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I was just talking with DH about this a few days ago and he has similar concerns. I figure the doula can give DH tips about how to help me and that way we have two people on hand in case someone needs to grab/make food or whatever and I can't stand being left alone (hard to predict since I've never done this before). Plus, it could take a long long time, so having someone to switch off helping me would be good. DH said he's good at staying awake for a long time and pulling through, which is true, but at the end we'll have a little bean to take care of and I'll be exhausted so it would be good if he had some energy left, you know?

I'm planning to bring this up with our midwife at our next appointment since it's not a requirement for us, and see what she says. Maybe you could ask your MW what kind of tasks she needs the doula to be present for, then your DH could see that it wouldn't be to replace him? For one I'm thinking the MW often doesn't arrive in early labour, so the doula would fill in that gap.
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#7 of 35 Old 10-22-2010, 12:10 PM
 
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I think you should find out more about why your midwife requires this- especially given the cost.

I have had three home births, but I've never had a doula. I don't agree with your husband exactly... a good doula does know her role and stick to it. However, I have seen/heard many stories where doulas have overstepped- especially at home births. Home births are, in general, so different than hospital births and the typical roles of advocate and being the only one with experience in natural birth really doesn't apply at a home birth.

Does your midwife have recommendations of home birth friendly doulas? Does she expect the doula to help her? In that case it makes her more of an assistant than a doula.

Mama to DD-9, DSS-11, happily married and living with 1dog, 1 cat, 7 chickens, and 2 ducks....expecting 03/11
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#8 of 35 Old 10-22-2010, 12:25 PM
 
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I just wanted to note on your saying you're going to 'try' for a homebirth. To me language is so powerful, and I would want to change to saying that I am 'having' a homebirth.

That said, it is strange for a homebirth midwife to require a doula; is there something else going on that made her feel that a doula was necessary? I could understand if it was someone who had special considerations, physical disabilities or very high emotional needs, but for everyone...that seems strange.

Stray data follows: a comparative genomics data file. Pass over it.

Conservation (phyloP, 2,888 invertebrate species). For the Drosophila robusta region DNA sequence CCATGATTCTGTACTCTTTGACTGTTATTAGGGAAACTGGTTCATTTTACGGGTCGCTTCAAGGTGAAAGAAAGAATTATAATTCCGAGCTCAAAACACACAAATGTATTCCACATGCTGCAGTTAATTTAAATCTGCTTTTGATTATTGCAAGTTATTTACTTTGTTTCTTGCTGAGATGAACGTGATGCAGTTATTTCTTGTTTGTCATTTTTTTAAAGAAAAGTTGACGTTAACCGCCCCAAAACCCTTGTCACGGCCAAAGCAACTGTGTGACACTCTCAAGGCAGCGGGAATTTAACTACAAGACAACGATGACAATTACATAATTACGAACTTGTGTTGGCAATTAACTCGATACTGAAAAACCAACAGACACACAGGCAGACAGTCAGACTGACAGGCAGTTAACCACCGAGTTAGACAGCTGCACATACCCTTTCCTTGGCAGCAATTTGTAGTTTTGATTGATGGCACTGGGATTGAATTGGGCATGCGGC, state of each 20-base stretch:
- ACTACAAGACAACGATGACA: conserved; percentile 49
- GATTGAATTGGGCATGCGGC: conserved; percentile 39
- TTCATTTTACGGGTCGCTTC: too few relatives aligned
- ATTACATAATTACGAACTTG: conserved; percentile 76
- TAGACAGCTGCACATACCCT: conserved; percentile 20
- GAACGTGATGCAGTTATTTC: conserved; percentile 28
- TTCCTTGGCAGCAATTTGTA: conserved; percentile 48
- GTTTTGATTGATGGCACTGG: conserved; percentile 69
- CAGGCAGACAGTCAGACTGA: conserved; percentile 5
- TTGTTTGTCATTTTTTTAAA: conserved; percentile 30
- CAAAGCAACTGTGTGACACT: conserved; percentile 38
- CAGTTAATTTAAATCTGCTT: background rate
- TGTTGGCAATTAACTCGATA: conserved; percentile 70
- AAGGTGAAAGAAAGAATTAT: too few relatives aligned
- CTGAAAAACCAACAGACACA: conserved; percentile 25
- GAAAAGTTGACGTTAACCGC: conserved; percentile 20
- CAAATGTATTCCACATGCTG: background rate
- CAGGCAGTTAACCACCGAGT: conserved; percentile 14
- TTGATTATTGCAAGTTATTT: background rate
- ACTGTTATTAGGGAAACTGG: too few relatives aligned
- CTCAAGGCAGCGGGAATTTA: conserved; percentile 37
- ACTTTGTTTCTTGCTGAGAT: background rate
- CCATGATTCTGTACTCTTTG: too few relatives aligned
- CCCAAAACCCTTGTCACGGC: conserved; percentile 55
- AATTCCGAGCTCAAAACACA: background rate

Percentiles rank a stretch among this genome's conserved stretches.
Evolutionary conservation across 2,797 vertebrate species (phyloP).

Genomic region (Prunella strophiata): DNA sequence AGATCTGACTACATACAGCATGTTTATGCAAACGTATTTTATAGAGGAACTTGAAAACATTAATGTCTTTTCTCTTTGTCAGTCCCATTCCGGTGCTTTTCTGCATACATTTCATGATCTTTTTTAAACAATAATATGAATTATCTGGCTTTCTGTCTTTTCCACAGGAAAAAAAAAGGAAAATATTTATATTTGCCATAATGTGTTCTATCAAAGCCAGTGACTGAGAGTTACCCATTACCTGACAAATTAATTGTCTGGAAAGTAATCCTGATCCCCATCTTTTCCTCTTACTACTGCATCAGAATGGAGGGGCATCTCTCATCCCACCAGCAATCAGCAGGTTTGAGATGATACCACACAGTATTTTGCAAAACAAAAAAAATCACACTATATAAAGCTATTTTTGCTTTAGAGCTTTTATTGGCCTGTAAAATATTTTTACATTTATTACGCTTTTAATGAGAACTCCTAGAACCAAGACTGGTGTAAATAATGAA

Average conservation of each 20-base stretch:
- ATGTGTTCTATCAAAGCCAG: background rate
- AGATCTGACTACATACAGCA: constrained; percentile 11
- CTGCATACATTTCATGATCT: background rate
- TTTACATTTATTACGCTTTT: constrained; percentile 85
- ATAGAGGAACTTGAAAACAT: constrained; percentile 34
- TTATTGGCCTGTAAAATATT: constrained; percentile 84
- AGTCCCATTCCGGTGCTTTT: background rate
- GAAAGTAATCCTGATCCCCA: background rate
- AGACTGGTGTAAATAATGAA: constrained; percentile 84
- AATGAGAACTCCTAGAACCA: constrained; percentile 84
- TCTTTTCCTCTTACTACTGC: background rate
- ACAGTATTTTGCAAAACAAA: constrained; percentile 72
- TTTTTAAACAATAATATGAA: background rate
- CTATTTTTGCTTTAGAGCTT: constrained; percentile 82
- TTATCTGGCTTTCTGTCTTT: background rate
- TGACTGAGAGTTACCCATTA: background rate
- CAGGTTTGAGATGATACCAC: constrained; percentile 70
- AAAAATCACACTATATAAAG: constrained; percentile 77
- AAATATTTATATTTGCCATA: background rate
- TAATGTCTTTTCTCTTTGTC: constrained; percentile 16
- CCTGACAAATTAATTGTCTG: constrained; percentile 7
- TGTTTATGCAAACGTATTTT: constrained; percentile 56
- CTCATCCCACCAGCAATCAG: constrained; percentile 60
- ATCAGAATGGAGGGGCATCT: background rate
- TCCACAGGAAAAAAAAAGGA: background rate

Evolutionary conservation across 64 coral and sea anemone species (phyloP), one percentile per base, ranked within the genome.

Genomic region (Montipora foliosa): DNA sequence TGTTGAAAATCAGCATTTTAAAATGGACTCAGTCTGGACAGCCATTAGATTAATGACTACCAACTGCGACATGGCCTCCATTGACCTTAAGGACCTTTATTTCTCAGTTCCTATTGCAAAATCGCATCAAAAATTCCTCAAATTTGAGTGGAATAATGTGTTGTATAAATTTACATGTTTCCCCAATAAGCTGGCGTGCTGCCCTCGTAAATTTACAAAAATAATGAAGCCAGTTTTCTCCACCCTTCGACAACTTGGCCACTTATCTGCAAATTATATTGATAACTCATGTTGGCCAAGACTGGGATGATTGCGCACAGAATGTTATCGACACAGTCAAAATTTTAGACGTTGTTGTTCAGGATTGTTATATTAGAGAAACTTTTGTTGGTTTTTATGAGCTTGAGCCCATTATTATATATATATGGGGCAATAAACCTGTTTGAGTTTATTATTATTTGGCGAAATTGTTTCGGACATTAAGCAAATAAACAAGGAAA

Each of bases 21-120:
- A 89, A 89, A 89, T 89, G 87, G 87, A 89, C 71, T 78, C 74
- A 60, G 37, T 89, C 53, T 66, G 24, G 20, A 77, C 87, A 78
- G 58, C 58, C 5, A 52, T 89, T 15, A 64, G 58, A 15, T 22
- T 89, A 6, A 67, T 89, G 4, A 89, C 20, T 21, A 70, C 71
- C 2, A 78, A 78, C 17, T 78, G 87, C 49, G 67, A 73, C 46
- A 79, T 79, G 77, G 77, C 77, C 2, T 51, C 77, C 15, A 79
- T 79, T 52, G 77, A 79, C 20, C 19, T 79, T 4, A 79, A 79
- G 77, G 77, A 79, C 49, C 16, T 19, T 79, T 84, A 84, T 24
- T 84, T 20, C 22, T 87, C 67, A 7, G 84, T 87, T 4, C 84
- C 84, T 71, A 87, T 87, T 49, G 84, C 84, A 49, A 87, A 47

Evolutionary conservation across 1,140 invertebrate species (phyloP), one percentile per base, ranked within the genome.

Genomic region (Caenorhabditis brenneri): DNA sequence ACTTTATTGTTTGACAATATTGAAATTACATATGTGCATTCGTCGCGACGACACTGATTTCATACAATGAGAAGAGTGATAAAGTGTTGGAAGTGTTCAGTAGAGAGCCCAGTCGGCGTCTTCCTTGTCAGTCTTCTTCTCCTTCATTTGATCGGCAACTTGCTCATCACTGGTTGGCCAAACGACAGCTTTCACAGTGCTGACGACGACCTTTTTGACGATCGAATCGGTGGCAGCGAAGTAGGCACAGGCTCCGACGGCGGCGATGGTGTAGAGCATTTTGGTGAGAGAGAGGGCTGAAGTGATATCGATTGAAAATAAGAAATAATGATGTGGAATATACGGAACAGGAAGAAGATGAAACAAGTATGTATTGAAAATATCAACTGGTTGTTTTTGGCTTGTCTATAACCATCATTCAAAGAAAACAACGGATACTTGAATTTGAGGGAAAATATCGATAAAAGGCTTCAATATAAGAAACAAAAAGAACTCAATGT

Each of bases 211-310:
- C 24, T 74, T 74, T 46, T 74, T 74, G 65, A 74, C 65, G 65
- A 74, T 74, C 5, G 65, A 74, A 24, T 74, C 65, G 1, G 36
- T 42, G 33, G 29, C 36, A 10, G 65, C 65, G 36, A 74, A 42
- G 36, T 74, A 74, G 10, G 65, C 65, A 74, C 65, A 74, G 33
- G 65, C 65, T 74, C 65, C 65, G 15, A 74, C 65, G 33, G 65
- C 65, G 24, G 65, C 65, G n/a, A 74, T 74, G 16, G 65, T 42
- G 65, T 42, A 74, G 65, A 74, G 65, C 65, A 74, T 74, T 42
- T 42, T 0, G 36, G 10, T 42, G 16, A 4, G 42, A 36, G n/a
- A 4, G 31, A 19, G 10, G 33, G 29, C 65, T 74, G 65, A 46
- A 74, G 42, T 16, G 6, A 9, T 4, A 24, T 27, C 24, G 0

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#9 of 35 Old 10-22-2010, 01:03 PM
 
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We were all set for a birth center birth (basically at my midwife's home) and things were going along great - the doula basically "ran and fetched" so that my honey could be right there with me - got me water, tea, got him tea, etc... even went out and got us tacos when thing ran long. (From my favorite taco place across town!).

The best thing was she told him what was happening... he was in the loop - I knew cuz I could feel it and the midwife knew cuz she'd done it 1000 times, but he was clueless. When scary stuff would happen, she told him it was normal - honestly, it helped ME because I didn't have to reassure him constantly.

We ended up in the hospital and she came with us, and kept up the same thing - told him what all the tubes and wires and medicines were and "translated" for the doctor. She really helped him a lot and he's not the most thoughtful guy in the world, but he suggested I make her a pan of cinnamon rolls as a thank you.

The funniest thing was after our daughter was born, the OB got DRENCHED in fluid - all the water'd built up behind her and came out like WOOSH and my honey cracked up - the docs and nurses glared at him but the doula was laughing too, and he said that alone made the expense worth it.

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#10 of 35 Old 10-22-2010, 01:04 PM - Thread Starter
 
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I just wanted to note on your saying you're going to 'try' for a homebirth. To me language is so powerful, and I would want to change to saying that I am 'having' a homebirth.

That said, it is strange for a homebirth midwife to require a doula; is there something else going on that made her feel that a doula was necessary? I could understand if it was someone who had special considerations, physical disabilities or very high emotional needs, but for everyone...that seems strange.

I actually guessed someone would pick up on this language issue! But I typed it anyway. I feel that saying "I'm having a homebirth" doesn't acknowledge (for me, personally) that I am open to transferring if my midwife and I deem it necessary. So I agree that language is powerful, but this way of phrasing it empowers me (and, again, I know this is not something that would work for everyone) to be happy with a hospital transfer if that happens down the line. But I understand your concerns.

I am suspecting that my midwife requires a doula because, as it turns out, she wants me to use the one in her practice. I think I should be able to pick my own doula. I'm going to talk with her at our next appointment, especially because I found out that a high school friend who lives in the area has a wife who is a doula and would be willing to meet with me about being my doula. She would probably be much more affordable for me to use than the in-practice midwife.